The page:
Newly hired head coach Kevin Stefanski utilizes two tight end sets frequently in his offense. Hooper and David Njoku figured to be a rather formidable tandem. Then the draft happened. The Browns took Harrison Bryant, who was considered by some to be the best tight end in the draft, with their fourth-round pick.
Before leaving Atlanta, Hooper had just shy of a 15% target share last season. Even as the top dog in this rotation, there are simply too many mouths to feed in this offense. Steer clear of Cleveland’s tight ends.
After losing Ben Roethlisberger in the second game of the season, the Steelers put up a respectable 9-7 record. If not for the horrendous quarterback play, they may have been wildcard weekend participants. In the Mike Tomlin era, the Steelers have been among the top fantasy offenses year in and year out. 2020 didn’t yield their typical results. Steelers, meet Devlin Hodges and Mason Rudolph. Devlin, Mason, meet the ire of fantasy owners everywhere. Hopefully, with Big Ben’s return, Pittsburgh’s playmakers can earn their way back into your lineup.
We can all take a deep sigh of relief. Ben is back! Sure, given his history he’s one big hit away from another injury. For now, let’s just rejoice in his return. Roethlisberger comes back to a crowded, but talented group of young receiving options. If he’s healthy and ready to go, Pittsburgh’s offense has the chance to rebound in a major way. Assuming he doesn’t miss time, Ben is going to be a draft-day value. If you like to punt at quarterback and pair two late-round options together, Roethlisberger is your man. He offers QB1 upside, and he’s a perfect QB2 candidate in two-quarterback leagues.
It seems odd that Pittsburgh didn’t address this position in a meaningful way. Sure, they added Anthony McFarland Jr. with a fourth-round pick, but he’s hardly any threat to James Conner. The incoming rookie is a speedster, but he’s too small and injury-prone to be a three-down running back in the league. If not for Conner’s injury history, McFarland Jr. probably wouldn’t be mentioned. If you take the chance on Conner, pay close attention to Pittsburgh’s training camp and preseason for a glimpse of who his handcuff might be. It’s likely going to be Benny Snell Jr., but it’s a situation that bears watching.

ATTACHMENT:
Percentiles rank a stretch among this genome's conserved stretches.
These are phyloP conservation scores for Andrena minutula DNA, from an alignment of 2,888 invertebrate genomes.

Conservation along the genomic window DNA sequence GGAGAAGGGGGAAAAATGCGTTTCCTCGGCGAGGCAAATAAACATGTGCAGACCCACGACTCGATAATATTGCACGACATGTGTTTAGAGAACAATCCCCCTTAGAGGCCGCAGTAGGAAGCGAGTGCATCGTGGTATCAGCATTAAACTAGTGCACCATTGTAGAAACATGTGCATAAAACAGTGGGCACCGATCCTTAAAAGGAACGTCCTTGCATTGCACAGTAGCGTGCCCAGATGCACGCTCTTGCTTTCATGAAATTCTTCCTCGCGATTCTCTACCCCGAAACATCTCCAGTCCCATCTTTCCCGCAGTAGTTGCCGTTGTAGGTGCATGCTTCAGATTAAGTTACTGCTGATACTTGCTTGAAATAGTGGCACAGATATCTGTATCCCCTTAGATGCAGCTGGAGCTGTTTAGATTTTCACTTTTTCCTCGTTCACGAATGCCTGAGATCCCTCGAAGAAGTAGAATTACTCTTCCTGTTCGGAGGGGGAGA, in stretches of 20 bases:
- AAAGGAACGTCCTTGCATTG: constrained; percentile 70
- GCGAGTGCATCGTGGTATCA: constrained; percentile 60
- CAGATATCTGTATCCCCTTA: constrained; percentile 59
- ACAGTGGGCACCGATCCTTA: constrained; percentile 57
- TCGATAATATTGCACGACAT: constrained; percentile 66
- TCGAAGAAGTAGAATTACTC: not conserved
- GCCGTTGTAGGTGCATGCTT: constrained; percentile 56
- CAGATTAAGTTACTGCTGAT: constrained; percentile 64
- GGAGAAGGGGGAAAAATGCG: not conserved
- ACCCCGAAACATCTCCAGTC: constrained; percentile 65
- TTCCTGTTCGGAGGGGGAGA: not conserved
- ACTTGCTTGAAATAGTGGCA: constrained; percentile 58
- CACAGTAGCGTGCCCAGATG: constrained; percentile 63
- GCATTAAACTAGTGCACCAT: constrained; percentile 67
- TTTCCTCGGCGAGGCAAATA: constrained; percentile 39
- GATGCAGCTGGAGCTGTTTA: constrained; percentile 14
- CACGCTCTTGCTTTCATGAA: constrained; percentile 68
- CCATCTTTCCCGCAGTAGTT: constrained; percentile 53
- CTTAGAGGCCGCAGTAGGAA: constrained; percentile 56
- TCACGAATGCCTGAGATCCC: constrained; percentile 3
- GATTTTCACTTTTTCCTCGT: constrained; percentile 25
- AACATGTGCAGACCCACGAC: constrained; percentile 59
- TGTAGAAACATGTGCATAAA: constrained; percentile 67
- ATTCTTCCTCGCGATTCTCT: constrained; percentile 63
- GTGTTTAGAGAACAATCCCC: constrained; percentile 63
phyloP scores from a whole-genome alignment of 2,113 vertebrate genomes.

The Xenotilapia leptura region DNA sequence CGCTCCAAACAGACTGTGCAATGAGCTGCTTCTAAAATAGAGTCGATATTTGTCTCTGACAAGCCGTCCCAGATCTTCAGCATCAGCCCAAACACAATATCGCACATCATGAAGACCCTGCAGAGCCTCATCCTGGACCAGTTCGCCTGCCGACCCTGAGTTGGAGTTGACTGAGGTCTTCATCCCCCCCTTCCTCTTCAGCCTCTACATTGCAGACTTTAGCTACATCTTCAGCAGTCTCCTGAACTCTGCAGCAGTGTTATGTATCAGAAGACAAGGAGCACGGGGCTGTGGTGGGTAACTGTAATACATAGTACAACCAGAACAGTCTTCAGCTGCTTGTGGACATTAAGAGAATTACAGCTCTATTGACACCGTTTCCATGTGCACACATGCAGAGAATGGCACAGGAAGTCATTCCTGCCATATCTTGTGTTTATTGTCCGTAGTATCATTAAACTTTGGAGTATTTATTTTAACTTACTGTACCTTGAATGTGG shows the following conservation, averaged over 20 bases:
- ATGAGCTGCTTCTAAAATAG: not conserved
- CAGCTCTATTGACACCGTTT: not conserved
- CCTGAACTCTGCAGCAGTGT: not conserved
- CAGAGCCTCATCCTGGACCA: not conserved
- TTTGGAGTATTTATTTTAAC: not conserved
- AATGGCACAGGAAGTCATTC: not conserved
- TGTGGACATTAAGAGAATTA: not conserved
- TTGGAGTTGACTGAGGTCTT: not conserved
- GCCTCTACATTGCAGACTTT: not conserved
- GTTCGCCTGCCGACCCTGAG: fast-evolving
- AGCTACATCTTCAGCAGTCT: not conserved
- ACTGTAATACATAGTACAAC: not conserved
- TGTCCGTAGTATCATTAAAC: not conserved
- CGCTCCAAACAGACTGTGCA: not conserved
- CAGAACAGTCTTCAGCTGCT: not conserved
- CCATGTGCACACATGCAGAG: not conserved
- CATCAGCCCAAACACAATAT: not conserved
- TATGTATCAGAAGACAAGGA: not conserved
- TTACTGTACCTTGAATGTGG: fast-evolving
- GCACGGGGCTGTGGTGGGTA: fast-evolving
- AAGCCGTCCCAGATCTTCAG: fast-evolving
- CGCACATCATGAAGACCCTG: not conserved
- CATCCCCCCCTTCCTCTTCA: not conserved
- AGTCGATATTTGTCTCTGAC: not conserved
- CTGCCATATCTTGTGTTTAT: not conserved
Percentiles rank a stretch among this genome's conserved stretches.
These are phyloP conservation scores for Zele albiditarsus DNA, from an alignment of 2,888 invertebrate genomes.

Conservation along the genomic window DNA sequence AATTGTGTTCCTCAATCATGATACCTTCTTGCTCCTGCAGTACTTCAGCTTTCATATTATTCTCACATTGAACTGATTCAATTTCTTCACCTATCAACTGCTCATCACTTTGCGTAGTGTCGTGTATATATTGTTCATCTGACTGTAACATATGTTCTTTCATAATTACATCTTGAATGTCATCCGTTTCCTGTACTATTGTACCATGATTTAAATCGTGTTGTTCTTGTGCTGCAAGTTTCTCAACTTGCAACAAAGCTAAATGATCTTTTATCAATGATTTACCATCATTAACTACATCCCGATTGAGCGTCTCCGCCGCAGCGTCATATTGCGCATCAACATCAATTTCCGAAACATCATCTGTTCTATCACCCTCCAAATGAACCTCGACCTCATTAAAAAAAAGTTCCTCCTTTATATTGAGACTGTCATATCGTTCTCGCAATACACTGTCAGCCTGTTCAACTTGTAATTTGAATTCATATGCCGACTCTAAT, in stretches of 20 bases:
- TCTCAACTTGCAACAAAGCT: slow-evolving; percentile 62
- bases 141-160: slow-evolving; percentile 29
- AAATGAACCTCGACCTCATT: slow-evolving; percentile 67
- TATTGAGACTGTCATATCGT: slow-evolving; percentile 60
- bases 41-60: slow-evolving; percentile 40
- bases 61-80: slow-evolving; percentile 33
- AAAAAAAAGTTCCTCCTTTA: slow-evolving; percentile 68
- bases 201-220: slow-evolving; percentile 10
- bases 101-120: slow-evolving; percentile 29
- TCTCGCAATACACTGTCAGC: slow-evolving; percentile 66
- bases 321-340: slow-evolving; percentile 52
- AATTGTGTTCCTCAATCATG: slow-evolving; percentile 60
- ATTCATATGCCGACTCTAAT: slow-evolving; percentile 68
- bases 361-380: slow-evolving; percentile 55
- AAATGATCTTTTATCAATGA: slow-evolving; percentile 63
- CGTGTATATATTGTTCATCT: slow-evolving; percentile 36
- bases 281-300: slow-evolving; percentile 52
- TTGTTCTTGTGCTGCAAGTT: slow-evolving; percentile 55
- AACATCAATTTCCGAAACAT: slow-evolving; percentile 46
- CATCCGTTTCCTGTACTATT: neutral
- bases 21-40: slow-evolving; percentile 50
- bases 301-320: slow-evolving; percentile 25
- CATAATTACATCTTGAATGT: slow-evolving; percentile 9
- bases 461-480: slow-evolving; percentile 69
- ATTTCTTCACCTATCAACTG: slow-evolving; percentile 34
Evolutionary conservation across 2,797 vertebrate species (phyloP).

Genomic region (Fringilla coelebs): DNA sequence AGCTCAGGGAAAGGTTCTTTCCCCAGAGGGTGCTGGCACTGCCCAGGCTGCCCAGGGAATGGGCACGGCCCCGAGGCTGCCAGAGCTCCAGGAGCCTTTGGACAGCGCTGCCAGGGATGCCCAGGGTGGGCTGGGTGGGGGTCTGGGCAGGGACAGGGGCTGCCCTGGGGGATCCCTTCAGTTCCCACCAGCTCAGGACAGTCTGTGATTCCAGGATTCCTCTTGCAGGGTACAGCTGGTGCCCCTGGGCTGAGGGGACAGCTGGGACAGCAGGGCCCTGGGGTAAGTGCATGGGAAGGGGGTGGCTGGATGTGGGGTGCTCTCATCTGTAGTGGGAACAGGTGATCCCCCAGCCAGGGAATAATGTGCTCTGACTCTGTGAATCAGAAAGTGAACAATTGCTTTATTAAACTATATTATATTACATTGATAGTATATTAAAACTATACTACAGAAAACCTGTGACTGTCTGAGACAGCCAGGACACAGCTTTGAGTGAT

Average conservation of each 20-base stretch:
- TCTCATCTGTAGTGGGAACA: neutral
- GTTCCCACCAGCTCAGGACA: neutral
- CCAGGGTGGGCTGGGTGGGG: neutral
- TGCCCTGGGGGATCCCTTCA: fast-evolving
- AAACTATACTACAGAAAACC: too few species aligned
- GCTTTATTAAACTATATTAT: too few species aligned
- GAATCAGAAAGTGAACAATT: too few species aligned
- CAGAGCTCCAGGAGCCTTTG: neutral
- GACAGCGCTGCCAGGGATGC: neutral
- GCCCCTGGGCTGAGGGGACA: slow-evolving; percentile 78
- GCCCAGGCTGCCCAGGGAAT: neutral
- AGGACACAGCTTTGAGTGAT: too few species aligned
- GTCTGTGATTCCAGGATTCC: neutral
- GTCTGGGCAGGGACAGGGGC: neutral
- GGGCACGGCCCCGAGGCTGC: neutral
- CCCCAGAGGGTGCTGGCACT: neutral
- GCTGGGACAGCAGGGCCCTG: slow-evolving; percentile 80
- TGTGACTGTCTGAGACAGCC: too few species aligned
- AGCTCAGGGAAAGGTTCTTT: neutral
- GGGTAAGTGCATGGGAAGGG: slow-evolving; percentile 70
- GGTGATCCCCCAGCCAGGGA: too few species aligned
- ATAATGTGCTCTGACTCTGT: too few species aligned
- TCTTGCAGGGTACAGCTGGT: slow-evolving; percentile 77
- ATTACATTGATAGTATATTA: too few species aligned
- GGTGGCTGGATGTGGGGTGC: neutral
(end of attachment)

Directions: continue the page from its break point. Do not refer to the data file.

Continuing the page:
JuJu Smith-Schuster was considered an elite fantasy option going into drafts last year. Things didn’t quite pan out for him. Between dealing with injuries and the Devlin-Rudolph train wreck, he couldn’t get it going. His athleticism and familiarity with Ben should elevate him back to a solid fantasy starter. The rest of his crew faces a bit more uncertainty with the addition of Pittsburgh’s second-round pick Chase Claypool.
The rookie receiver out of Notre Dame has a unique combination of size and speed that allows him to make plays all over the field. Anyone with stock in James Washington should be none too pleased about this selection. Washington flashed throughout the season, but he’s yet to live up to his draft value. Washington operates on the outside, and he’ll now have to compete with the rookie for the third spot on the depth chart. While Smith-Schuster and Diontae Johnson will be mostly unaffected, Claypool deflates some of the air out of Washington’s tires.
Vance McDonald got some company this offseason. Eric Ebron joined the team and effectively tanked McDonald’s fantasy value. With a stud tandem like Pittsburgh has, it wasn’t necessary for the team to address the position in the draft. Neither of the two should inspire excitement, but Ebron offers weekly upside with his touchdown potential.
Stay tuned for more post-draft fantasy previews over the next two weeks!